It’s interesting that Western-developed platforms failed to get Arab support. An election monitoring platform – developed for Egypt at the request of the American University in Cairo – had to be completely re-written by local project assistant Michael Ayoub. “The programmers from Stanford wanted to use a new programming language for writing the site. They wanted to learn this programming language, but it wasn’t very useful over here” says Ayoub. He tried to communicate this with the Stanford developers, but felt that his needs were ignored. We think of social media as universal, but perhaps sometimes, even in crowdsourcing, you just gotta be there.
Another one from Tweet Nadwa. More on those meetings here.
To Cairo via the crowd
With this in mind, Hanna and Tanja decided it was time to head for Egypt, (crowd)funding the costs via Spot.us. After touching down in Cairo, the two intrepid reporters got to work recording videos and writing articles (one and two). Hanna and Tanja are now writing a book on the role of online participation in building democracy.
So, was social media really revolutionary, or has its relevance been overstated by internet enthusiasts? In Hanna’s and Tanja’s own words:“Just like during the uprising, online activism is merely one way of protesting. It is crucial to get boots on the ground, and activists on the streets [...] However successful online campaigns are, Egyptian activists are facing serious challenges as the revolutionary 18 days this spring drift further away. Egyptians are getting tired of ongoing restlessness and protests, and the unity of the country is diminishing as religious minorities, such as Coptic Christians, are emigrating to safety abroad”.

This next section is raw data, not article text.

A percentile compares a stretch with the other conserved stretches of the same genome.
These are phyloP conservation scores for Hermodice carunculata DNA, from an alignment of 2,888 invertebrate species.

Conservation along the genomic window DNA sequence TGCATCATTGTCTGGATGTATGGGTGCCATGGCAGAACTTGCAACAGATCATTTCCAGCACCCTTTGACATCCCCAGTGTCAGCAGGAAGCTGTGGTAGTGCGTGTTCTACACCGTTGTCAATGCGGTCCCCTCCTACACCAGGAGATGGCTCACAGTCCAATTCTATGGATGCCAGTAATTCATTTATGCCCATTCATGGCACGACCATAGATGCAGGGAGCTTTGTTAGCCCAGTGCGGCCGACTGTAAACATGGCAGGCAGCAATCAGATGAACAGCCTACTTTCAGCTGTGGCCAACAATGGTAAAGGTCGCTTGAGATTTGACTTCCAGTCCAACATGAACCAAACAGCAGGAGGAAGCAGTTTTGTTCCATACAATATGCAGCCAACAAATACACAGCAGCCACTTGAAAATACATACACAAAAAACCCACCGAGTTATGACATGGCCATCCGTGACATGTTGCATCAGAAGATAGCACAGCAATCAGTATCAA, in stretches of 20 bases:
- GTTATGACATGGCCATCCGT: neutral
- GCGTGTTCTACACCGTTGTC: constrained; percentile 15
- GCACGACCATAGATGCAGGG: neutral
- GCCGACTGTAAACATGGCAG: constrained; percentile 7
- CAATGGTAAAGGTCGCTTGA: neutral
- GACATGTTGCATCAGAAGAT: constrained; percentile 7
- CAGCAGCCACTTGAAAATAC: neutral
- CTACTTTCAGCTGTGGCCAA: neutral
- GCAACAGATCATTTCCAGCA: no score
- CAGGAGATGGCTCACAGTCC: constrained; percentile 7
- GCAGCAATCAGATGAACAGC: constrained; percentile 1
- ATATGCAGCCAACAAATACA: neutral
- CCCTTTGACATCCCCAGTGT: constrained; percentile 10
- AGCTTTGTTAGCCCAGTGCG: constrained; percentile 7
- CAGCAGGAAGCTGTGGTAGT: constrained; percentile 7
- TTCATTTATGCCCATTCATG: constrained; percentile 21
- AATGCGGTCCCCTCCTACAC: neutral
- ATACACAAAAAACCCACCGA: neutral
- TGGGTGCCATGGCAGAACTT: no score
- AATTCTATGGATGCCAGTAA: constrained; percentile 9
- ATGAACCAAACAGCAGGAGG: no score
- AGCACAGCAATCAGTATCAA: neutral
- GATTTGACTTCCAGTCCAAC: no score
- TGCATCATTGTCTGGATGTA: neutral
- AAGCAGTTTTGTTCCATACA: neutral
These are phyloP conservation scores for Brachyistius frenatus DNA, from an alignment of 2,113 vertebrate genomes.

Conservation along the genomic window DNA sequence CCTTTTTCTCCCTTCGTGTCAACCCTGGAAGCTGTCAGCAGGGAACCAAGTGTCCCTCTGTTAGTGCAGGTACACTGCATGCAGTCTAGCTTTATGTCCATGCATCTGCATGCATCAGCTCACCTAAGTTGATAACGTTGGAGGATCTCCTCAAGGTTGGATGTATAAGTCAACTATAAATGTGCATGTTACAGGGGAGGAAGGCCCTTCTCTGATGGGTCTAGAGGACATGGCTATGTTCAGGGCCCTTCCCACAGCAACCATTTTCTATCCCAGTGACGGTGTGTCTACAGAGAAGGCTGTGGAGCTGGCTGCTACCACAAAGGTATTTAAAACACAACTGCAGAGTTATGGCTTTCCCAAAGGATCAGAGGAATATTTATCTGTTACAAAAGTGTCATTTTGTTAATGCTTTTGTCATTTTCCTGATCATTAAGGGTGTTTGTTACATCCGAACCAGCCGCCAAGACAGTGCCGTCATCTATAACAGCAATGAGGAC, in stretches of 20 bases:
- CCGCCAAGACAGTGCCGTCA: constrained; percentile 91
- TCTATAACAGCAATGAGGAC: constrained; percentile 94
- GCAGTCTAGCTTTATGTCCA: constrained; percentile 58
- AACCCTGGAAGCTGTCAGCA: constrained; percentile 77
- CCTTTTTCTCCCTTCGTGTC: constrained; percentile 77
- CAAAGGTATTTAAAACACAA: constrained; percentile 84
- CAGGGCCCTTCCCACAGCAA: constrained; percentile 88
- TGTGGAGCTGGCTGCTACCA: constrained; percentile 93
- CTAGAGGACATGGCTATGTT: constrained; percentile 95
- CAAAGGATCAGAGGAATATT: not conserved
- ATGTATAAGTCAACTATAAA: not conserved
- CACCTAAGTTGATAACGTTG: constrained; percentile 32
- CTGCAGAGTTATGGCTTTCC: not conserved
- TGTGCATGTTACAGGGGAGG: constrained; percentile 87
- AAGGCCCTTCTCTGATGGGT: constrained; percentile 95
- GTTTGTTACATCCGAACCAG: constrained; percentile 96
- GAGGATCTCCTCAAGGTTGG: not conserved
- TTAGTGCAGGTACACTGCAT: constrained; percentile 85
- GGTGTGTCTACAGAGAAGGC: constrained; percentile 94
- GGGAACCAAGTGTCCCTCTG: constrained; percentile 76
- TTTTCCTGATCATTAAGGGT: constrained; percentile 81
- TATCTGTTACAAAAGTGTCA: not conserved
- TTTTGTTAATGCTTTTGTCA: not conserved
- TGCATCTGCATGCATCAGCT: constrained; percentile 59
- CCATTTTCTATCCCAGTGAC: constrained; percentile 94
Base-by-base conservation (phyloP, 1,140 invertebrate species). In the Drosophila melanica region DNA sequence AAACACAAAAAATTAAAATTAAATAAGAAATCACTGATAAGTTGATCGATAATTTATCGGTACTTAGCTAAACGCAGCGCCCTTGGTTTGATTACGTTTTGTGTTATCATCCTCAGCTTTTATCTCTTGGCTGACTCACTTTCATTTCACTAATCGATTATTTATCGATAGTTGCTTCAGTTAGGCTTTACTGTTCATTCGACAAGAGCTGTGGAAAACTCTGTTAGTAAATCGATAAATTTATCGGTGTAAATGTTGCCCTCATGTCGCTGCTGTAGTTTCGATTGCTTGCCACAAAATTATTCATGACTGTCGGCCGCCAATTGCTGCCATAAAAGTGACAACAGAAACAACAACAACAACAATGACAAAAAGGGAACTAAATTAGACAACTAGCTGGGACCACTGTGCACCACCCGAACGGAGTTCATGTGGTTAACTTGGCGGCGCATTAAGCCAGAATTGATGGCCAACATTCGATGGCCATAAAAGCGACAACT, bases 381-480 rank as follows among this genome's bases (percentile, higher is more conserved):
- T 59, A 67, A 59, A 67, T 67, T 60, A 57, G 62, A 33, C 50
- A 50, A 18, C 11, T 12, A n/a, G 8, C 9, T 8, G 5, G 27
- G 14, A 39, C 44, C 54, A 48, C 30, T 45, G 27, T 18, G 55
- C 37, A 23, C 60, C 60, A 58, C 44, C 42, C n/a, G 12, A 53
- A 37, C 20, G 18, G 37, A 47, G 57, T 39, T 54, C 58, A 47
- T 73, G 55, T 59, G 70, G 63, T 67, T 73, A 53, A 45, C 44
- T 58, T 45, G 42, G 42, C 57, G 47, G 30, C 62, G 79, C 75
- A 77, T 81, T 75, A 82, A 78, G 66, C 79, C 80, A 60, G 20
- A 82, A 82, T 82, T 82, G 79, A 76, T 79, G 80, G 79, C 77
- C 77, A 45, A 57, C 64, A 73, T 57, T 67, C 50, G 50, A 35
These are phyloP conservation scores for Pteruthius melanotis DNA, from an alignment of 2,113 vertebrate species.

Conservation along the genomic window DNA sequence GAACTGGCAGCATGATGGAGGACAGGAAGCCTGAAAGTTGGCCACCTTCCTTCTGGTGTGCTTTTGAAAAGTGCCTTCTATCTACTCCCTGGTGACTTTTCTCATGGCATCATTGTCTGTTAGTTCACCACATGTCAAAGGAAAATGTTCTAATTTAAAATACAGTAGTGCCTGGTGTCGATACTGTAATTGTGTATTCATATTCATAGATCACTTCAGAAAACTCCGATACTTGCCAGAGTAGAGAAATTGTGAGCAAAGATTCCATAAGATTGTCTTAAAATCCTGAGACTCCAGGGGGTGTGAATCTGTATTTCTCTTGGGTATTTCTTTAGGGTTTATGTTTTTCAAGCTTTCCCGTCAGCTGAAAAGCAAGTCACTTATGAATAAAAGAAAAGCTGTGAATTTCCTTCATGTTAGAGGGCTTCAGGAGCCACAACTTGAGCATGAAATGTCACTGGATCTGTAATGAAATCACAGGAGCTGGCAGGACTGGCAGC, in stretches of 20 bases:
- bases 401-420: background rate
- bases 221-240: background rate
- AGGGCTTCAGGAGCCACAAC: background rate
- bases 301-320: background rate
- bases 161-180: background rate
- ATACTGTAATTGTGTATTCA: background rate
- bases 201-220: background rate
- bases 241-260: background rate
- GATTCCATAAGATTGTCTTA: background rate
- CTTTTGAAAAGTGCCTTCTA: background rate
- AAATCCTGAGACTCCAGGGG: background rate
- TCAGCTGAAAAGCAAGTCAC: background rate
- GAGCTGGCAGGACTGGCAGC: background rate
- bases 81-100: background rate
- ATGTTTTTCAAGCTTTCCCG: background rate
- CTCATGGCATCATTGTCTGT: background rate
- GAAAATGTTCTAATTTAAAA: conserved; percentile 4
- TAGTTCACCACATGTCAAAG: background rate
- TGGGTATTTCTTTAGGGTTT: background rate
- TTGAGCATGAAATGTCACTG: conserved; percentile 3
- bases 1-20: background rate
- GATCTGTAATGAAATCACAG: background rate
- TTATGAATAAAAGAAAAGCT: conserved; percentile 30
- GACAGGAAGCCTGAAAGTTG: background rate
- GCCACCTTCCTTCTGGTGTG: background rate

A demonstration by the April 6 movement in old Cairo. People are eating Sohour, the morning meal during Ramadan.
What we have learned, perhaps, is that you can’t reform or rebuild a society with just good intentions and 140 characters (or less) – especially if you are based at a far-away university. Yet while the tools from the social media “revolution” may not bring about revolution themselves, if managed in the right way, they can be used to organize people, spread ideas and demonstrate popular support for reforms. Perhaps eventually, then, they can help bring about real change.
Hanna & Tanja
What do you do if your bank account gets hacked? Option 1: cancel your credit cards, have a couple of drinks and promise to stop opening emails from long lost cousins based in Nigeria. Option 2: take it personally, put on some dark sunglasses and go after the hackers.
Misha Glenny chose option 2, and then spent over two years infiltrating the murky world of cyber-crime. He uncovered a fast-growing, global industry. According to Glenny, cyber-crime bosses are adaptable, imaginative and eager to exploit new technology. They’re also phenomenal outsourcers – a single hack can involve a “distributed workforce” operating across continents. So maybe it’s not surprising that – just like many legit online businesses – the bad guys are now experimenting with a new online tool: the crowd.